"If consumers want another reason to avoid soda pop, this is a good one," the group's Executive Director Michael F. Jacobson said. "It makes no sense to leave these in the food supply."
"FDA's assessment will dictate what, if any, regulatory action needs to be taken," the agency said in a statement sent to Consumer Ally. This risk assessment will be used to help respond to the petition."
The FDA noted that the additive is on the list to be reviewed at the World Health Organization International Agency for Research on Cancer now under way in France.
The Coca-Cola Co. and PepsiCo referred all requests for comment to the American Beverage Association, which sent Consumer Ally a statement strongly challenging the Center for Science in the Public Interest's petition to the FDA to ban the additive 4-methylimidazole (4-MEI).
"4-MEI is not a threat to human health," the association said. "There is no evidence that 4-MEI causes cancer in humans. No health regulatory agency around the globe, including the Food and Drug Administration, has said that 4-MEI is a human carcinogen. This petition is nothing more than another attempt to scare consumers by an advocacy group long-dedicated to attacking the food and beverage industry."
The association noted that the federal National Toxicology Program does not identify the additive as "reasonably anticipated to be a human carcinogen."
"The bottom line is that this petition to the FDA by a group of activists is not based on sound science and is unnecessarily raising the fears of consumers," the association said in its statement. "The safety of our products is the foremost priority for our companies. Consumers can take confidence in the fact that people have been safely drinking colas for more than a century, as well as consuming the wide variety of foods and beverages containing 4-MEI, from baked goods and breads to wine and coffee."
Coca-Cola later issued this statement:
Our beverages are completely safe. Ensuring the safety of our products and maintaining the confidence of consumers are the most important priorities for The Coca-Cola Company.
CSPI's statement irresponsibly insinuates that the caramel used in our beverages is unsafe and maliciously raises cancer concerns among consumers. This does a disservice to the very public for which CSPI purports to serve. In fact studies show that the caramel we use does not cause cancer. Further, the caramel we use does not contain the 2-MEI alleged by CSPI.
4-MEI is found in trace amounts in a wide variety of foods and beverages, including Coca-Cola. In fact, it forms normally in the 'browning reaction' while cooking, even in one's own kitchen.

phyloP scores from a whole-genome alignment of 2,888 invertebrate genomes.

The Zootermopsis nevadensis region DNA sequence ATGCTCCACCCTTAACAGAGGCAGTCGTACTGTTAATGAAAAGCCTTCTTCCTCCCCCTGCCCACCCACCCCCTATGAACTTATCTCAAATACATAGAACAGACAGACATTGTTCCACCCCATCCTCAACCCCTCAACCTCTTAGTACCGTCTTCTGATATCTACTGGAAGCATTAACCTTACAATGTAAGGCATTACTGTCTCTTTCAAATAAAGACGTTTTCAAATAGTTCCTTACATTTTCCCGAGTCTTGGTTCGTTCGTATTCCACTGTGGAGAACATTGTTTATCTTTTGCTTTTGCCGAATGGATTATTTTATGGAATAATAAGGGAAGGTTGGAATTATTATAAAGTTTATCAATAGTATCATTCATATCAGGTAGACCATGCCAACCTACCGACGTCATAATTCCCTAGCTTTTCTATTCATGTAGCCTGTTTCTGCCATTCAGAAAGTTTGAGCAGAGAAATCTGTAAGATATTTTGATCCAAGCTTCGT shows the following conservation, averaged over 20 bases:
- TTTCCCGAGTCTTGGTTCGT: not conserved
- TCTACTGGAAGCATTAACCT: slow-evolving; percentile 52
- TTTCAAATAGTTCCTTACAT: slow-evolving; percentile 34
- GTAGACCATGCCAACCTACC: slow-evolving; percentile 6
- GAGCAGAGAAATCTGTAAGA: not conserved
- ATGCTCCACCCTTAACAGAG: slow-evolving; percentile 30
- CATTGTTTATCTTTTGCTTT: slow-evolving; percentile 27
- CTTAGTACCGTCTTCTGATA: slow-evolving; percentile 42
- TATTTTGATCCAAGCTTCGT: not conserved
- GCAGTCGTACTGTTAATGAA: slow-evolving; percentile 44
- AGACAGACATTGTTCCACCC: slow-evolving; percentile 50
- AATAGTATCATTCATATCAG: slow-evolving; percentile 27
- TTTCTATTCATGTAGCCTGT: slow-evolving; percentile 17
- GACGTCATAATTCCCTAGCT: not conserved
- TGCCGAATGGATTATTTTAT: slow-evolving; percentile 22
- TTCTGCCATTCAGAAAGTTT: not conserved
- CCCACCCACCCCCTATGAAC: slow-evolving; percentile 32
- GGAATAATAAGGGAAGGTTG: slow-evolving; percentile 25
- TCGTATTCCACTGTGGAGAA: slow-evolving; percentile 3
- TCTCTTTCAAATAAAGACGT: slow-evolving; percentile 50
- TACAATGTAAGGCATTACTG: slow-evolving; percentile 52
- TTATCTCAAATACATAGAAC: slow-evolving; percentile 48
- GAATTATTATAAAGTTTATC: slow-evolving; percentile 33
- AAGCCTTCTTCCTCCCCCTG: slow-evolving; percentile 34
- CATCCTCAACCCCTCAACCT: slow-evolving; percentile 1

These extrapolations by CSPI to human health and cancer are totally unfounded. We have a responsibility to challenge Mr. Jacobson's statements and make the truth clear for the public.
The FDA told Consumer Ally it's common for doses used in animal tests to be much higher than what consumers would be exposed to in the real world. The agency estimated a consumer would have to drink "well over a thousand cans of soda a day to reach the doses administered in the NTP studies."
Caramel coloring isn't the only food additive to come under fire from the nonprofit watchdog group, which is also pushing for the ban of synthetic food dyes like Yellow 5 and Red 40.
The Center for Science in the Public Interest is calling on the FDA to ban two types of caramel coloring both made with ammonia - Caramel IV, also called ammonia sulfite process caramel and Caramel III.
Jacobson, the group's executive director, said caramel coloring made with amonia creates the chemicals 2-methylimidazole and 4 methylimidazole. Studies done by the National Toxicology Program showed those chemicals caused lung, liver, or thyroid cancer or leukemia in laboratory mice or rats.
"Most people would interpret 'caramel coloring' to mean 'colored with caramel,' but this particular ingredient has little in common with ordinary caramel or caramel candy," Jacobson said in a statement. "It's a concentrated dark brown mixture of chemicals that simply does not occur in nature. Regular caramel isn't healthful, but at least it is not tainted with carcinogens."
To put the issue in perspective, CSPI said the 10 teaspoons of sugar in a non-diet can of soda is a greater health risk than the caramel coloring because it contributes to consumer obesity.
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